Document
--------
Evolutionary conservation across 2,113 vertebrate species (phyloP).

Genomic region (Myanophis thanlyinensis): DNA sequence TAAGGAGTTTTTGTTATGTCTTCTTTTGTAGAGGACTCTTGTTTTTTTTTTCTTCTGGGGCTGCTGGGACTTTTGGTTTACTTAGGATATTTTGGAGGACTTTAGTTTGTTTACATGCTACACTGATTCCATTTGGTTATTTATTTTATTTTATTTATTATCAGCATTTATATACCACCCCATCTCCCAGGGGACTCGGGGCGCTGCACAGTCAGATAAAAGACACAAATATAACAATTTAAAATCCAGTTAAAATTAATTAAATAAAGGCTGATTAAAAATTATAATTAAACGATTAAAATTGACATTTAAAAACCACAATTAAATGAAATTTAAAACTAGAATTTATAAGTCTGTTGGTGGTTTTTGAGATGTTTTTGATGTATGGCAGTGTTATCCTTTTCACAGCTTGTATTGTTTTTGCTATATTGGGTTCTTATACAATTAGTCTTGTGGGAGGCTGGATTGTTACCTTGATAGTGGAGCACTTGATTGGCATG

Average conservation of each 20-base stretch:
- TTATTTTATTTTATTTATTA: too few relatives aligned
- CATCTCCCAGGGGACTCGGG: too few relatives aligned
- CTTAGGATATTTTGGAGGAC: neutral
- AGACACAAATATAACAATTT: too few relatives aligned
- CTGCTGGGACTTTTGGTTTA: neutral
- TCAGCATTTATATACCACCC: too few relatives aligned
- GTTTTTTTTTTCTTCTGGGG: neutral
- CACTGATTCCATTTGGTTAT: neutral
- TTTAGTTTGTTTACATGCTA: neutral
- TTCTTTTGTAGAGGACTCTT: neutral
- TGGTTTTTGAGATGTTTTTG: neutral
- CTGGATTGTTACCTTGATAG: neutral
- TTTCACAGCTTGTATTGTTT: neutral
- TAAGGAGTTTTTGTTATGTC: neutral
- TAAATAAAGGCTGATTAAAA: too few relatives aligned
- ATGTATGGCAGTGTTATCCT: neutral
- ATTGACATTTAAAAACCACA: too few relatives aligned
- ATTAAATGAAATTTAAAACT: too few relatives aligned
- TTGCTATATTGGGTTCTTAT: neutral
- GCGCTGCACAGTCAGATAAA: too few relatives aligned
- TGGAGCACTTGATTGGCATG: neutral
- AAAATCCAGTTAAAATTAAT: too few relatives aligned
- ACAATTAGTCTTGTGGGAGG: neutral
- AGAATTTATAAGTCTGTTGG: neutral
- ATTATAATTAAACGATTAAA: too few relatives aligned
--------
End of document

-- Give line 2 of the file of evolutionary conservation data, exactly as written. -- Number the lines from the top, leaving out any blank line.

Genomic region (Myanophis thanlyinensis): DNA sequence TAAGGAGTTTTTGTTATGTCTTCTTTTGTAGAGGACTCTTGTTTTTTTTTTCTTCTGGGGCTGCTGGGACTTTTGGTTTACTTAGGATATTTTGGAGGACTTTAGTTTGTTTACATGCTACACTGATTCCATTTGGTTATTTATTTTATTTTATTTATTATCAGCATTTATATACCACCCCATCTCCCAGGGGACTCGGGGCGCTGCACAGTCAGATAAAAGACACAAATATAACAATTTAAAATCCAGTTAAAATTAATTAAATAAAGGCTGATTAAAAATTATAATTAAACGATTAAAATTGACATTTAAAAACCACAATTAAATGAAATTTAAAACTAGAATTTATAAGTCTGTTGGTGGTTTTTGAGATGTTTTTGATGTATGGCAGTGTTATCCTTTTCACAGCTTGTATTGTTTTTGCTATATTGGGTTCTTATACAATTAGTCTTGTGGGAGGCTGGATTGTTACCTTGATAGTGGAGCACTTGATTGGCATG